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Assisted suicide not needed for dignified death says former Scottish MP

Assisted Suicide
20 June 2022
Dennis Canavan 2

Dennis Canavan, former Member of the Scottish Parliament (MSP) has come out against the legalisation of assisted suicide.

Canavan, 79, has lost four children, three from a terminal illness. He said 'they all died with dignity'. He also said the standard of palliative care at his local hospital was 'first class'.

Writing in the Scottish Edition of The Times today, Mr Canavan said:

“My children undoubtedly underwent some pain, but it was minimised by caring professionals who provided a high standard of palliative care. My children died in dignity, and I differ from those who assert the option of assisted suicide is necessary to ensure dignity in death.”
Dennis Canavan Former MP and MSP

He was speaking ahead of an event in the Scottish Parliament on Wednesday this week, organised by the Coalition group Care Not Killing Scotland.

MSPs will hear from Mr Canavan and from CNK’s chief executive, Dr Gordon Macdonald.

Mr Macdonald told The Times:

“Assisted suicide is a counsel of despair for those suffering serious illness or those who are disabled. Instead of investing in life enhancing treatment services, the focus of policy makers becomes how to help people commit suicide.”
Dr Gordon Macdonald CNK chief executive

Liam McArthur, the Liberal Democrat MSP has already announced plans to introduce an assisted suicide bill at the Scottish Parliament.

Last year he held a public consultation on the proposals and following an unprecedented number of responses, he said earlier this year that the Bill would not be introduced until 2023.

Ana­lys­is by CARE’s James Mildred

Mr Canavan has spoken out against assisted suicide before, but once again it is a very clear contribution to the ongoing debate about assisted suicide in Scotland and his comments provide a much needed counter-narrative to the one put forward by the likes of Dignity in Dying.

The key point is that with palliative care, a good death is entirely possible. No wonder a majority of palliative care doctors and medics are opposed to the legalisation of assisted suicide.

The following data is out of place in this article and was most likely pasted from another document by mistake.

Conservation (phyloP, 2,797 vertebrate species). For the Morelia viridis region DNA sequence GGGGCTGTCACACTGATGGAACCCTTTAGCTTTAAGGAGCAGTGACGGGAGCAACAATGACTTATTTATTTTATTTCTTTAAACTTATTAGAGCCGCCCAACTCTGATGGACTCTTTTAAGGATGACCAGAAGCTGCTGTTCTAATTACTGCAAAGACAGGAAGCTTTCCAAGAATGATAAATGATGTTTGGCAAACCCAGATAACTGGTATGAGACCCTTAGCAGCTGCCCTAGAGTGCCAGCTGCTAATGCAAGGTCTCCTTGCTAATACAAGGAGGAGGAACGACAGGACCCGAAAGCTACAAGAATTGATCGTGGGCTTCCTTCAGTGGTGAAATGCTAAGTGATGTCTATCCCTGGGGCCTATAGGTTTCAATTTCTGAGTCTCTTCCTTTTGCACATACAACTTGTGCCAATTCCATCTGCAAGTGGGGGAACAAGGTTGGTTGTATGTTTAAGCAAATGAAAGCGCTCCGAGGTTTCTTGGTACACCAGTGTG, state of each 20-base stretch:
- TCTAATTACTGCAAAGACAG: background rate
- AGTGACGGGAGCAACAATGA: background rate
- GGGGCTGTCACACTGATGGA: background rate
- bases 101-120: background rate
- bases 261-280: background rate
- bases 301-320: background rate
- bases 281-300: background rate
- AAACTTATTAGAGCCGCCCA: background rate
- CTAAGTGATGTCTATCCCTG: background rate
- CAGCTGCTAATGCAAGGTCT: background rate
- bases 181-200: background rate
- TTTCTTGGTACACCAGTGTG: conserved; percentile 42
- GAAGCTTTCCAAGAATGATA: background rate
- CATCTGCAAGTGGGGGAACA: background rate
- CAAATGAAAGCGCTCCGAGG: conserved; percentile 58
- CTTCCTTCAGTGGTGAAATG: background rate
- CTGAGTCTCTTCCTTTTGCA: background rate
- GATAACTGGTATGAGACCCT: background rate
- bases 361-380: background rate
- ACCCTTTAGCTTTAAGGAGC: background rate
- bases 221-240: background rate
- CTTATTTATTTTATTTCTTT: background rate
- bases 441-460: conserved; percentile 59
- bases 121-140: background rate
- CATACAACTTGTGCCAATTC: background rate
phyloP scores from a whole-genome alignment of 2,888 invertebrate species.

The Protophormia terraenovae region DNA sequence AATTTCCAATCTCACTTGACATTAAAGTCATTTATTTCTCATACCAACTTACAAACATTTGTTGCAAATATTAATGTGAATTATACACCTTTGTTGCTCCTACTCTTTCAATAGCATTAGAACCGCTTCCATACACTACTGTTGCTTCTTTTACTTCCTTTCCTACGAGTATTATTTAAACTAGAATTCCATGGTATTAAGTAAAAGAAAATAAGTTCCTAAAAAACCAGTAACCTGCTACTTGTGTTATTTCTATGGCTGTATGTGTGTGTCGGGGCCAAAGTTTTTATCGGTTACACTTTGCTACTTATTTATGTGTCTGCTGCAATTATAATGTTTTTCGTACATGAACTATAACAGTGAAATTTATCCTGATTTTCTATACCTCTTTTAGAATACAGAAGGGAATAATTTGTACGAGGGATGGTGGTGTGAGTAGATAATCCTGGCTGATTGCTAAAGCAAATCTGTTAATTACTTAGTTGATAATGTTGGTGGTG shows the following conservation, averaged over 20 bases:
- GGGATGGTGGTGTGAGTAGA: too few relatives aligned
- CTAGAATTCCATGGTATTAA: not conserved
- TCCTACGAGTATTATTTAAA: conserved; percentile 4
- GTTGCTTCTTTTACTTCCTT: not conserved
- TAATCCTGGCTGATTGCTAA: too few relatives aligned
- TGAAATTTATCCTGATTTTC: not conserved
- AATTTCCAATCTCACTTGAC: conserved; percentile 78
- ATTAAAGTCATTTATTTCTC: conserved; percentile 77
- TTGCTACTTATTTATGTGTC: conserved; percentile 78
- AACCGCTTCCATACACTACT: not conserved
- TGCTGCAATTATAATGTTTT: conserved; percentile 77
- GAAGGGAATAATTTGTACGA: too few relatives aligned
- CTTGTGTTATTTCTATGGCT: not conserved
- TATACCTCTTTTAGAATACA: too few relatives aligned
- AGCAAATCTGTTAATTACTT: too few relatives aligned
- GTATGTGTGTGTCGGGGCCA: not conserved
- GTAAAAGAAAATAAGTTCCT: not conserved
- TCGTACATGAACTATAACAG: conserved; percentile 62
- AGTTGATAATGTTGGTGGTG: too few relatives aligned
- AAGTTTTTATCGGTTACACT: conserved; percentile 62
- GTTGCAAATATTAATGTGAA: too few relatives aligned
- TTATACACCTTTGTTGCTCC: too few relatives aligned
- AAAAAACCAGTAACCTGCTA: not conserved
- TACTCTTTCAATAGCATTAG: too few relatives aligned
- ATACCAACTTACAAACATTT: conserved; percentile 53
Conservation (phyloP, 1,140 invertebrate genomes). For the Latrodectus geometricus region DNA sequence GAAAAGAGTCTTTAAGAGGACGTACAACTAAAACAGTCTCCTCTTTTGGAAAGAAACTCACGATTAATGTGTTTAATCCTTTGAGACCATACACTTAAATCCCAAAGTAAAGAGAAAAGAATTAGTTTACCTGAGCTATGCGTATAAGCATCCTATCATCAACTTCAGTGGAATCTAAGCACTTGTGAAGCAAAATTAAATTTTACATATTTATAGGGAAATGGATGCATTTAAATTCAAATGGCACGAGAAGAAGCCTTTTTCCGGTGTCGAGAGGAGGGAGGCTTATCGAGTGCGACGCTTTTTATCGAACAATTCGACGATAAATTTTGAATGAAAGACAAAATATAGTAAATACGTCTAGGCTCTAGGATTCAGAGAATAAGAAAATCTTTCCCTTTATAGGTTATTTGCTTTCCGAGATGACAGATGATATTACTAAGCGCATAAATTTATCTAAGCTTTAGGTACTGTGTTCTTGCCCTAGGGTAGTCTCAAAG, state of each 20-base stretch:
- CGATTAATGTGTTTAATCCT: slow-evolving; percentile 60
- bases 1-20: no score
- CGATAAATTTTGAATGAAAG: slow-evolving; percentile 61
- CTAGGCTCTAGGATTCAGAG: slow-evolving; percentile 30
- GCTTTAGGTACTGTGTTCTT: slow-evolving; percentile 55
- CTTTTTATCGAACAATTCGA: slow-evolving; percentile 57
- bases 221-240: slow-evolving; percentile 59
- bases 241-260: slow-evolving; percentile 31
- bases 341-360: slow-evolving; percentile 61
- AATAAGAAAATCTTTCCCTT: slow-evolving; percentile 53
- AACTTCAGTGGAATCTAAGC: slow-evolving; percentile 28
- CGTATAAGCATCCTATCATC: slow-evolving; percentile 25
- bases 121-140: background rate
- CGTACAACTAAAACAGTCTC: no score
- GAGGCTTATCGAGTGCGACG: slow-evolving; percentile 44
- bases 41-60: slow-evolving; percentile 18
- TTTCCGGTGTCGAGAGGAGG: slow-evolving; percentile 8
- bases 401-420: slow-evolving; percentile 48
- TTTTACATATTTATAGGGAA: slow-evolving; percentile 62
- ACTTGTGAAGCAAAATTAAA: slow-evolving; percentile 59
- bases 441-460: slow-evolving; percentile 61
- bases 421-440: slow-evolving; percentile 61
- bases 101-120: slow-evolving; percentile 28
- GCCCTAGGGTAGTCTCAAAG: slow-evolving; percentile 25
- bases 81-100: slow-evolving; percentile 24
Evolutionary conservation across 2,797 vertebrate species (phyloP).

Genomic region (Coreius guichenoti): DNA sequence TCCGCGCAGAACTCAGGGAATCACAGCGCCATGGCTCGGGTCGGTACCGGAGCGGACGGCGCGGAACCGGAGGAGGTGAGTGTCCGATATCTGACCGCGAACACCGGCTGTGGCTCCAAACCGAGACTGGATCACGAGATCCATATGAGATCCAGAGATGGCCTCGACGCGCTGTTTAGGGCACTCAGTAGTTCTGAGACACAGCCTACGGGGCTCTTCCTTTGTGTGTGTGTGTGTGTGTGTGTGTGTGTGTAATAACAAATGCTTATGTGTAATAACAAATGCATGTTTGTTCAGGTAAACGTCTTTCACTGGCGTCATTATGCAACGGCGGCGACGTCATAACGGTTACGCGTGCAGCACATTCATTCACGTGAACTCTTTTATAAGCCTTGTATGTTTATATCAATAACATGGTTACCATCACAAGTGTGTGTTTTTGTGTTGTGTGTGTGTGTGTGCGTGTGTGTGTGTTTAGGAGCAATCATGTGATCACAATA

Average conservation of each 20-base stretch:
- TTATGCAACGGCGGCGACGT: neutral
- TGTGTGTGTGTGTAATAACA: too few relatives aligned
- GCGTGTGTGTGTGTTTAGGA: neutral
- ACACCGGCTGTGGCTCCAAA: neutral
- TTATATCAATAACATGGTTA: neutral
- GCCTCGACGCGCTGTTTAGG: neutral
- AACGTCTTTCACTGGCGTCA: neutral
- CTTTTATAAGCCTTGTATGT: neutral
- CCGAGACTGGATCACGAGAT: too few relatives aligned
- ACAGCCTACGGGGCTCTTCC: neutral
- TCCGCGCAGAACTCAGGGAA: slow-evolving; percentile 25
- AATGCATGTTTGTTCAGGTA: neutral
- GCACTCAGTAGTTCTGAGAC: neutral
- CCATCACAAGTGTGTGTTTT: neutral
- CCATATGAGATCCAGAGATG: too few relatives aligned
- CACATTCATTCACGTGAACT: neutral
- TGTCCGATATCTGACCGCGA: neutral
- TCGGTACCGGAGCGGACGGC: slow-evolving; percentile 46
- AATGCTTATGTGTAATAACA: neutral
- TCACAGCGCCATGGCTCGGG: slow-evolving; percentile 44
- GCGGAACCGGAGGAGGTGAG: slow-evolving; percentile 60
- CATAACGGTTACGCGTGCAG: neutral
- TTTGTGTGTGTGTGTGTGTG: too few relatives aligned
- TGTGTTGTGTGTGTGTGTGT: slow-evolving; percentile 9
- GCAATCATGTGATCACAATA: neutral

It's striking than in response to Mr Canavan's comments, Liam McArthur, who's planning on introducing an assisted suicide bill in Scotland, talked about how assisted suicide and palliative care can sit alongside each other - thereby giving patients 'real choice'.

There are two problems with this statement. First, there's evidence from countries where assisted suicide is legal that it leads to investment in palliative care services declining, rather than growing. Legalising assisted suicide in Scotland could lead to funding for palliative care being cut. After all, it's cheaper to give an assisted suicide than to give palliative care.

Secondly, one of the major concerns around the legalisation of assisted suicide is that it will put pressure on some of the most vulnerable - those with a terminal illness or those living with a disability. They could easily feel a pressure or a duty to die if assisted suicide were an option. This is the opposite of increasing choice.

Mr Canavan has helpfully articulated just some of the key reasons why legalising assisted suicide would be a backwards step for Scotland.

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Assisted Suicide

Where assisted suicide is legal, it makes vulnerable people feel like a burden. CARE works to uphold laws that protect those people, and to assist them to live—not to commit suicide.

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